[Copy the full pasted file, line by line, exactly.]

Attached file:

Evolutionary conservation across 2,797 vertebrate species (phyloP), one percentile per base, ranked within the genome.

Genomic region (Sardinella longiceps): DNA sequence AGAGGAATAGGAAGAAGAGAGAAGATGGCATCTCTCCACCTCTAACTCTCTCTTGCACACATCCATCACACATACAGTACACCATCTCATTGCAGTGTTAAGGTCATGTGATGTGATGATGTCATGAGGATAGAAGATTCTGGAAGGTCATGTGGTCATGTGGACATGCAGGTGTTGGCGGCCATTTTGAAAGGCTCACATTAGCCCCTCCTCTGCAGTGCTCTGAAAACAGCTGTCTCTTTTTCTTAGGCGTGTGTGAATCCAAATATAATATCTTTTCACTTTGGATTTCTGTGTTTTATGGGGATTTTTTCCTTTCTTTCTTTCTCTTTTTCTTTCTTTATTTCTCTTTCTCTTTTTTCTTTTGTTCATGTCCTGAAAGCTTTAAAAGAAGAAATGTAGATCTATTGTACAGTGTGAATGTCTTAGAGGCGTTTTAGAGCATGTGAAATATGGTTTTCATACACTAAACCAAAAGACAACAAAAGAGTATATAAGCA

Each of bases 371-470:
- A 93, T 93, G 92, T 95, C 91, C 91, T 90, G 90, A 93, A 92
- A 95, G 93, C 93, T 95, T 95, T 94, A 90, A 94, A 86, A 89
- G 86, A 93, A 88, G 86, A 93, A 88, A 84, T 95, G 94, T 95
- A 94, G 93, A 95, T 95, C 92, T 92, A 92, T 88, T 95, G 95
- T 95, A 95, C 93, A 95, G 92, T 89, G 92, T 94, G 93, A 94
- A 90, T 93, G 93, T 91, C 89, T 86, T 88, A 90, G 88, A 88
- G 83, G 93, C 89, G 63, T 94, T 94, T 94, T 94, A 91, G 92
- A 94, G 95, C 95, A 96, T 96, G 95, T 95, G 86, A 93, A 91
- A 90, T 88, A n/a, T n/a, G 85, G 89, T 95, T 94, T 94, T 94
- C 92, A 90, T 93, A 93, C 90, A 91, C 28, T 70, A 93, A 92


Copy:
Evolutionary conservation across 2,797 vertebrate species (phyloP), one percentile per base, ranked within the genome.

Genomic region (Sardinella longiceps): DNA sequence AGAGGAATAGGAAGAAGAGAGAAGATGGCATCTCTCCACCTCTAACTCTCTCTTGCACACATCCATCACACATACAGTACACCATCTCATTGCAGTGTTAAGGTCATGTGATGTGATGATGTCATGAGGATAGAAGATTCTGGAAGGTCATGTGGTCATGTGGACATGCAGGTGTTGGCGGCCATTTTGAAAGGCTCACATTAGCCCCTCCTCTGCAGTGCTCTGAAAACAGCTGTCTCTTTTTCTTAGGCGTGTGTGAATCCAAATATAATATCTTTTCACTTTGGATTTCTGTGTTTTATGGGGATTTTTTCCTTTCTTTCTTTCTCTTTTTCTTTCTTTATTTCTCTTTCTCTTTTTTCTTTTGTTCATGTCCTGAAAGCTTTAAAAGAAGAAATGTAGATCTATTGTACAGTGTGAATGTCTTAGAGGCGTTTTAGAGCATGTGAAATATGGTTTTCATACACTAAACCAAAAGACAACAAAAGAGTATATAAGCA

Each of bases 371-470:
- A 93, T 93, G 92, T 95, C 91, C 91, T 90, G 90, A 93, A 92
- A 95, G 93, C 93, T 95, T 95, T 94, A 90, A 94, A 86, A 89
- G 86, A 93, A 88, G 86, A 93, A 88, A 84, T 95, G 94, T 95
- A 94, G 93, A 95, T 95, C 92, T 92, A 92, T 88, T 95, G 95
- T 95, A 95, C 93, A 95, G 92, T 89, G 92, T 94, G 93, A 94
- A 90, T 93, G 93, T 91, C 89, T 86, T 88, A 90, G 88, A 88
- G 83, G 93, C 89, G 63, T 94, T 94, T 94, T 94, A 91, G 92
- A 94, G 95, C 95, A 96, T 96, G 95, T 95, G 86, A 93, A 91
- A 90, T 88, A n/a, T n/a, G 85, G 89, T 95, T 94, T 94, T 94
- C 92, A 90, T 93, A 93, C 90, A 91, C 28, T 70, A 93, A 92